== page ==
Only, my kid is an inefficient nurser.  So, he takes a LONG time to nurse, then doesn't get enough because he quickly tires and falls asleep since he has to work harder at breastfeeding than he does at bottle feeding.  So, then he cluster feeds, sometimes every half hour for hours.  Which makes me a bit crazy.

Take yesterday, for instance.  With C on a field trip to Nana & Tata's house, I took the opportunity to nurse (and hold my baby) as much as I could.  Which was pretty much all afternoon.  At one point, he nursed for a full hour, then took another ounce and a half by bottle, then still woke up for more within an hour.  The babe ate every hour between noon and 5 p.m.  At which point I was pretty exhausted, in need of a bonafide nap, and also sort of all what the what?

I sent a dispatch to my friend asking for moral support:

I need some reassurance that it's not awful that I prefer pumping and bottle feeding because I have an inefficient nurser who not only needs a shield to nurse and cluster feeds, but takes FOREVER at the breast . . .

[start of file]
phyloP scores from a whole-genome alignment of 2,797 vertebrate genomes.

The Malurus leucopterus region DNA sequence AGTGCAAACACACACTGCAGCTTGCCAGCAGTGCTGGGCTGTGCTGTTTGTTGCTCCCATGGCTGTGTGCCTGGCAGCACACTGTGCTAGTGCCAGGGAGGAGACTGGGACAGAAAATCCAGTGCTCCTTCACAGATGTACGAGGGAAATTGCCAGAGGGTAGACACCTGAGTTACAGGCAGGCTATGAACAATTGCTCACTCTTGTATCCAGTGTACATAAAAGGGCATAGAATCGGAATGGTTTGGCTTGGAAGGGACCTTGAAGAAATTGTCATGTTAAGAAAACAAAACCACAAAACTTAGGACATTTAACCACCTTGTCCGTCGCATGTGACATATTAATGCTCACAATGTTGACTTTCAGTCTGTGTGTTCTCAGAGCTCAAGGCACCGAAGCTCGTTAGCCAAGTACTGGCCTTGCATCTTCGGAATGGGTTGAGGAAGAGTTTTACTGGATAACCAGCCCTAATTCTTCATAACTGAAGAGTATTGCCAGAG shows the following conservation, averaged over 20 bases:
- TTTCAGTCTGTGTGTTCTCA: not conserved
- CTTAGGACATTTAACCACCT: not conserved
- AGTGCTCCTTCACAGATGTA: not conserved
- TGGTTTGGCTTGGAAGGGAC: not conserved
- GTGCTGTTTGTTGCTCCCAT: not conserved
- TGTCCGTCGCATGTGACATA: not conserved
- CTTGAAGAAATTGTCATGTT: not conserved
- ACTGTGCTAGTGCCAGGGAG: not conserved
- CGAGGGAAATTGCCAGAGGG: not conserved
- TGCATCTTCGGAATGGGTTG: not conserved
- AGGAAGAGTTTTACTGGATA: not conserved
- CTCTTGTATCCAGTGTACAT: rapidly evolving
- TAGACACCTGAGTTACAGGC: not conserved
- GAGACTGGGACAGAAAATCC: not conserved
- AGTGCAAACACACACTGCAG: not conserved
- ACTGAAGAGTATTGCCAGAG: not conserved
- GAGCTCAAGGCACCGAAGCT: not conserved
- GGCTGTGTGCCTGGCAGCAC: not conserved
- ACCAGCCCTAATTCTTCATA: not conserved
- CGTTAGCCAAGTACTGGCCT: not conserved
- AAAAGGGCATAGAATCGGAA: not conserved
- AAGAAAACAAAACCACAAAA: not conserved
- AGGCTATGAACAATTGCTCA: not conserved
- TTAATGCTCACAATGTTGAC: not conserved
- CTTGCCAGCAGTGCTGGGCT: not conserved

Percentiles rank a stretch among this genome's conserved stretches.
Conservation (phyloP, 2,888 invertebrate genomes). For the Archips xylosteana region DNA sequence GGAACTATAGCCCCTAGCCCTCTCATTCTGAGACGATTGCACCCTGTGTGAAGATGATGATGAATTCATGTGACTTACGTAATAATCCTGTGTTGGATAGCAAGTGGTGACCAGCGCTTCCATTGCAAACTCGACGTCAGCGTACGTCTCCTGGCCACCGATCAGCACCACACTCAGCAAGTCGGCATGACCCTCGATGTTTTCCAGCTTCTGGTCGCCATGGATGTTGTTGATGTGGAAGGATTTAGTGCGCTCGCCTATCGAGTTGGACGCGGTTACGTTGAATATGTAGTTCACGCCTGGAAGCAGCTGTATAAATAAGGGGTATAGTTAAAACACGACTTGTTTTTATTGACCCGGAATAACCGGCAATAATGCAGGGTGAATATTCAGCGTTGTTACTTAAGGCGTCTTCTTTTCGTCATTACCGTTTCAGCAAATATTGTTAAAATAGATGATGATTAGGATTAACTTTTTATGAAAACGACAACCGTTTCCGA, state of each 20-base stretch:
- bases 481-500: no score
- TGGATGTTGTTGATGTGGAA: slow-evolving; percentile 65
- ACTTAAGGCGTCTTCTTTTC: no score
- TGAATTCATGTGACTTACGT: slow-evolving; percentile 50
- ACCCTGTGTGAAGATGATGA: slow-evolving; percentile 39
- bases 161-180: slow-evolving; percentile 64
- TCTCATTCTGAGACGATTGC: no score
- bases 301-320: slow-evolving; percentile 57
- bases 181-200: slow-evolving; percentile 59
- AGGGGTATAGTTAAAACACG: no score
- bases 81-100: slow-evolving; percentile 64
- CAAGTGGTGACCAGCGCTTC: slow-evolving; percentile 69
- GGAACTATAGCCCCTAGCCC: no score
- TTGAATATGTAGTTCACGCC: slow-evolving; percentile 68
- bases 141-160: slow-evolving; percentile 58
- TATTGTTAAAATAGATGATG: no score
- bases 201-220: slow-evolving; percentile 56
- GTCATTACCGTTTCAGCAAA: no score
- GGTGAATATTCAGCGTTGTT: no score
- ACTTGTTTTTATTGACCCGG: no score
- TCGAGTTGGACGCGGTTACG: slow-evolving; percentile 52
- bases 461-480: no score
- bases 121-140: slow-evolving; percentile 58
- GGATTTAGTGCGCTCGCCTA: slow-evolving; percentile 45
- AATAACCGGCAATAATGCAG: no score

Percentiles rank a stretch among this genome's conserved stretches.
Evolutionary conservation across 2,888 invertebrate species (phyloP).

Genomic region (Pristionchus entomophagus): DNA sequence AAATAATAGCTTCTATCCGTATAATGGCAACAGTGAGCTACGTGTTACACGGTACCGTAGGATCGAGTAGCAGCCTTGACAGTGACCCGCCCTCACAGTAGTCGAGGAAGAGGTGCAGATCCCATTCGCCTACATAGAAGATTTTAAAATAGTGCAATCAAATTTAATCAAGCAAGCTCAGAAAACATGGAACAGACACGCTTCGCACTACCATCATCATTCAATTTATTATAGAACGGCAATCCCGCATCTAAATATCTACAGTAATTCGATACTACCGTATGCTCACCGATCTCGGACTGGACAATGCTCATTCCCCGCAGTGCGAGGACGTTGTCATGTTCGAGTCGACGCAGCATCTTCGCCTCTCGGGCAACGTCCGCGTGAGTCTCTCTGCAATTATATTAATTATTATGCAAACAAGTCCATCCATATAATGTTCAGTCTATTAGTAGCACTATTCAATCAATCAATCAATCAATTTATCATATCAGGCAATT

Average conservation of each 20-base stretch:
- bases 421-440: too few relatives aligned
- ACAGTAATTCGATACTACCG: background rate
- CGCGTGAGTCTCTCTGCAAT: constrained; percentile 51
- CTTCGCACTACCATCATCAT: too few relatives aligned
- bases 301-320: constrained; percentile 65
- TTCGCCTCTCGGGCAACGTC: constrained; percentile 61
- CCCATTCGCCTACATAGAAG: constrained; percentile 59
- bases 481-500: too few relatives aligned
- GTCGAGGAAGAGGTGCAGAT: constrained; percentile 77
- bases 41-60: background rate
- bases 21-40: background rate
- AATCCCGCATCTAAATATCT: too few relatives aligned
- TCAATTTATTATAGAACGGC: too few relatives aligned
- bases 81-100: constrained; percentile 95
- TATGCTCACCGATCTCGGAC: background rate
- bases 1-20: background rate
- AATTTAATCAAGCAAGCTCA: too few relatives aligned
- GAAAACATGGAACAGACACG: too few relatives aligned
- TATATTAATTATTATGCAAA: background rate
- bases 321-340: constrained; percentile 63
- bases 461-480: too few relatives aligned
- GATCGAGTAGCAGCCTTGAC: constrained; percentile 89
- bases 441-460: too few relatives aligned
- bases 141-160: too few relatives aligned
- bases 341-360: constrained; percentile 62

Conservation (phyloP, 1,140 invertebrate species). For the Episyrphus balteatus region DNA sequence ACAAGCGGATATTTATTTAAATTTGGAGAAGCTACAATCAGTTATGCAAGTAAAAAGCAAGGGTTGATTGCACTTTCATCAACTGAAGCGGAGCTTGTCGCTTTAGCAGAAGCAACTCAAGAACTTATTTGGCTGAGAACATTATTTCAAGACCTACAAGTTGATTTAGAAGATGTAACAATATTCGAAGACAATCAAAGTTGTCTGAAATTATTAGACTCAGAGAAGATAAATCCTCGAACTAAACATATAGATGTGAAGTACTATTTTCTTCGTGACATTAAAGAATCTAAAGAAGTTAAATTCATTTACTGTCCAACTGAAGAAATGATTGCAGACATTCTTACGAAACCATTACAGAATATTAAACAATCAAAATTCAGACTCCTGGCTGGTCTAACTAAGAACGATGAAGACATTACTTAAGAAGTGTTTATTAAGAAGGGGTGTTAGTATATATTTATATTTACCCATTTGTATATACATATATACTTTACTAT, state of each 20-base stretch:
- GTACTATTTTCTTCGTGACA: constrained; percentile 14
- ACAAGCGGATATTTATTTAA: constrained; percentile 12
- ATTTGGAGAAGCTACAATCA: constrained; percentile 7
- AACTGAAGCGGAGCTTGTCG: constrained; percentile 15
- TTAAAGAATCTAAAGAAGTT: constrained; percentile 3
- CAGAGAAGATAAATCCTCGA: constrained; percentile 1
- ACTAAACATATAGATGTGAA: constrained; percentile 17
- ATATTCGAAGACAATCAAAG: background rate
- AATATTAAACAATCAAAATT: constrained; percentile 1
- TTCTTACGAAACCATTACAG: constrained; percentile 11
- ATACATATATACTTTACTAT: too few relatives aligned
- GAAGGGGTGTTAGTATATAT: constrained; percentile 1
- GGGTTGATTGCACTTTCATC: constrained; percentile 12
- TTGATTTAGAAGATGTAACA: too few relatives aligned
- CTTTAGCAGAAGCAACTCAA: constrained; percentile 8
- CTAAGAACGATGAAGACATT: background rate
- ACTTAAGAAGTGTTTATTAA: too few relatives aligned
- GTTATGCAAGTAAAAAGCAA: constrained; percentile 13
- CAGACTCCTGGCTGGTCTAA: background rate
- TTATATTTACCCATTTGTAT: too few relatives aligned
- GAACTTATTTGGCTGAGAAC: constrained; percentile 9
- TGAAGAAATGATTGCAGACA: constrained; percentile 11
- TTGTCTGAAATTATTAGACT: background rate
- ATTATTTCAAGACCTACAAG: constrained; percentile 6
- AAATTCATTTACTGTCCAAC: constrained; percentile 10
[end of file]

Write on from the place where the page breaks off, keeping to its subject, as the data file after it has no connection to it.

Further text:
And that wonderfully seasoned mommy of four did what friends do: she reassured me.  

Then, something sort of magical happened.  I gave up nursing for the day and Baby A started routinely eating 3 ounces every two hours and sleeping in between.  (Hello two week-old eating pattern we've been waiting for!) 

I'm not giving up!  I'm going to try every day and continue to hope he finally "gets it" the way I've heard some babies magically do.  In the meantime, I am thankful for a body that remembers how this went last time and has made a fantastic supply in response.  (I seriously freeze about 8-12 ounces every day.)